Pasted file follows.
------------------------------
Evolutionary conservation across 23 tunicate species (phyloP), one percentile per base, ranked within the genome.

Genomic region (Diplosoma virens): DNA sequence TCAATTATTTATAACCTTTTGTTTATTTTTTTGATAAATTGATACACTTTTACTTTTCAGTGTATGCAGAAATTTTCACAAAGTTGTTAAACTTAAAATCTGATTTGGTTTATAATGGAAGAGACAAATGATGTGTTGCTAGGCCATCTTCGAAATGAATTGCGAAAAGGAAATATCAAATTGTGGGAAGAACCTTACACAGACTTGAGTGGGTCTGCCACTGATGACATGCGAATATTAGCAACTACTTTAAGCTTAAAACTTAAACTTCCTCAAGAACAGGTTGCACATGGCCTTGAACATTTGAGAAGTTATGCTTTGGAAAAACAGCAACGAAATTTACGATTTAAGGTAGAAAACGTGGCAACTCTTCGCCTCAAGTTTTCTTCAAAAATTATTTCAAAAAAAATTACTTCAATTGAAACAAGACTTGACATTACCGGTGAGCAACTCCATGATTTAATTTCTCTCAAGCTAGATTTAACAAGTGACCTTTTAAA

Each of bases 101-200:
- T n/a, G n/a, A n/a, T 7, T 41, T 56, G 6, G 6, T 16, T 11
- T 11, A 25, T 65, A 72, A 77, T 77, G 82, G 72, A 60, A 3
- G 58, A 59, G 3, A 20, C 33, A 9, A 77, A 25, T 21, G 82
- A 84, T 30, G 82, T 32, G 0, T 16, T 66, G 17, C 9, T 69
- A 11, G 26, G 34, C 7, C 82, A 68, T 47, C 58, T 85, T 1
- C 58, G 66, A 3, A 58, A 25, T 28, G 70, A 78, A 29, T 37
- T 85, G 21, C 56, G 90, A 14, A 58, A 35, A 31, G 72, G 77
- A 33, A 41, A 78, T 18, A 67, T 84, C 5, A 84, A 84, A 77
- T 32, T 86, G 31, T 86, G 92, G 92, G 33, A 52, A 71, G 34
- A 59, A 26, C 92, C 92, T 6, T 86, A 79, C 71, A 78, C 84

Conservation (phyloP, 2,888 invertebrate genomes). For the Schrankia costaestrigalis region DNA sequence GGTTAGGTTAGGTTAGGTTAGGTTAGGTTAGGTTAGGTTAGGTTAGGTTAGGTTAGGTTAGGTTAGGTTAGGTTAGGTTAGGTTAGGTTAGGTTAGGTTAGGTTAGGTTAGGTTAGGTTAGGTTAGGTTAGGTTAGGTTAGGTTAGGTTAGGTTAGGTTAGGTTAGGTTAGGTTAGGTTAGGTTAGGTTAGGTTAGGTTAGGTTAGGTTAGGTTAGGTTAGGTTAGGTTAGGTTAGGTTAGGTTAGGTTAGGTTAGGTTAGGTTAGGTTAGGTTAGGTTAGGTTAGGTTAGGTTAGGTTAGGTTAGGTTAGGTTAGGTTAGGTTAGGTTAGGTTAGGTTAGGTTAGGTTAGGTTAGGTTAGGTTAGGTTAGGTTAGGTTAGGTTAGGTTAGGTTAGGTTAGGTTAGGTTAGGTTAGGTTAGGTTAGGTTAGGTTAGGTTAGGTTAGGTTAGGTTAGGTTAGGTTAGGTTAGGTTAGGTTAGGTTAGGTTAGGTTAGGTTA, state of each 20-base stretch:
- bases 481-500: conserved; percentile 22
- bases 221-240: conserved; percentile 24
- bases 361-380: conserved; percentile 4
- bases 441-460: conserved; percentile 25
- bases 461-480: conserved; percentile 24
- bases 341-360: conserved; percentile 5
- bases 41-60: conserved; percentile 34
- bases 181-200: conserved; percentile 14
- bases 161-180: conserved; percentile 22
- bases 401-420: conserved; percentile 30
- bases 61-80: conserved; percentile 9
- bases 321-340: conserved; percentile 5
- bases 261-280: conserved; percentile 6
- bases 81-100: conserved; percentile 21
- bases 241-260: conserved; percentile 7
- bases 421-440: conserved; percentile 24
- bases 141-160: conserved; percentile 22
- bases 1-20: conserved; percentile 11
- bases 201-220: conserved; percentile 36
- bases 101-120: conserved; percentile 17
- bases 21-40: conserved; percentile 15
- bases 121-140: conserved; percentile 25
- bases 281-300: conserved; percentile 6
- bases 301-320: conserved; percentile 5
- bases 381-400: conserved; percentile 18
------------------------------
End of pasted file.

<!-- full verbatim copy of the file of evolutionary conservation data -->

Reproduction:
Evolutionary conservation across 23 tunicate species (phyloP), one percentile per base, ranked within the genome.

Genomic region (Diplosoma virens): DNA sequence TCAATTATTTATAACCTTTTGTTTATTTTTTTGATAAATTGATACACTTTTACTTTTCAGTGTATGCAGAAATTTTCACAAAGTTGTTAAACTTAAAATCTGATTTGGTTTATAATGGAAGAGACAAATGATGTGTTGCTAGGCCATCTTCGAAATGAATTGCGAAAAGGAAATATCAAATTGTGGGAAGAACCTTACACAGACTTGAGTGGGTCTGCCACTGATGACATGCGAATATTAGCAACTACTTTAAGCTTAAAACTTAAACTTCCTCAAGAACAGGTTGCACATGGCCTTGAACATTTGAGAAGTTATGCTTTGGAAAAACAGCAACGAAATTTACGATTTAAGGTAGAAAACGTGGCAACTCTTCGCCTCAAGTTTTCTTCAAAAATTATTTCAAAAAAAATTACTTCAATTGAAACAAGACTTGACATTACCGGTGAGCAACTCCATGATTTAATTTCTCTCAAGCTAGATTTAACAAGTGACCTTTTAAA

Each of bases 101-200:
- T n/a, G n/a, A n/a, T 7, T 41, T 56, G 6, G 6, T 16, T 11
- T 11, A 25, T 65, A 72, A 77, T 77, G 82, G 72, A 60, A 3
- G 58, A 59, G 3, A 20, C 33, A 9, A 77, A 25, T 21, G 82
- A 84, T 30, G 82, T 32, G 0, T 16, T 66, G 17, C 9, T 69
- A 11, G 26, G 34, C 7, C 82, A 68, T 47, C 58, T 85, T 1
- C 58, G 66, A 3, A 58, A 25, T 28, G 70, A 78, A 29, T 37
- T 85, G 21, C 56, G 90, A 14, A 58, A 35, A 31, G 72, G 77
- A 33, A 41, A 78, T 18, A 67, T 84, C 5, A 84, A 84, A 77
- T 32, T 86, G 31, T 86, G 92, G 92, G 33, A 52, A 71, G 34
- A 59, A 26, C 92, C 92, T 6, T 86, A 79, C 71, A 78, C 84

Conservation (phyloP, 2,888 invertebrate genomes). For the Schrankia costaestrigalis region DNA sequence GGTTAGGTTAGGTTAGGTTAGGTTAGGTTAGGTTAGGTTAGGTTAGGTTAGGTTAGGTTAGGTTAGGTTAGGTTAGGTTAGGTTAGGTTAGGTTAGGTTAGGTTAGGTTAGGTTAGGTTAGGTTAGGTTAGGTTAGGTTAGGTTAGGTTAGGTTAGGTTAGGTTAGGTTAGGTTAGGTTAGGTTAGGTTAGGTTAGGTTAGGTTAGGTTAGGTTAGGTTAGGTTAGGTTAGGTTAGGTTAGGTTAGGTTAGGTTAGGTTAGGTTAGGTTAGGTTAGGTTAGGTTAGGTTAGGTTAGGTTAGGTTAGGTTAGGTTAGGTTAGGTTAGGTTAGGTTAGGTTAGGTTAGGTTAGGTTAGGTTAGGTTAGGTTAGGTTAGGTTAGGTTAGGTTAGGTTAGGTTAGGTTAGGTTAGGTTAGGTTAGGTTAGGTTAGGTTAGGTTAGGTTAGGTTAGGTTAGGTTAGGTTAGGTTAGGTTAGGTTAGGTTAGGTTAGGTTAGGTTA, state of each 20-base stretch:
- bases 481-500: conserved; percentile 22
- bases 221-240: conserved; percentile 24
- bases 361-380: conserved; percentile 4
- bases 441-460: conserved; percentile 25
- bases 461-480: conserved; percentile 24
- bases 341-360: conserved; percentile 5
- bases 41-60: conserved; percentile 34
- bases 181-200: conserved; percentile 14
- bases 161-180: conserved; percentile 22
- bases 401-420: conserved; percentile 30
- bases 61-80: conserved; percentile 9
- bases 321-340: conserved; percentile 5
- bases 261-280: conserved; percentile 6
- bases 81-100: conserved; percentile 21
- bases 241-260: conserved; percentile 7
- bases 421-440: conserved; percentile 24
- bases 141-160: conserved; percentile 22
- bases 1-20: conserved; percentile 11
- bases 201-220: conserved; percentile 36
- bases 101-120: conserved; percentile 17
- bases 21-40: conserved; percentile 15
- bases 121-140: conserved; percentile 25
- bases 281-300: conserved; percentile 6
- bases 301-320: conserved; percentile 5
- bases 381-400: conserved; percentile 18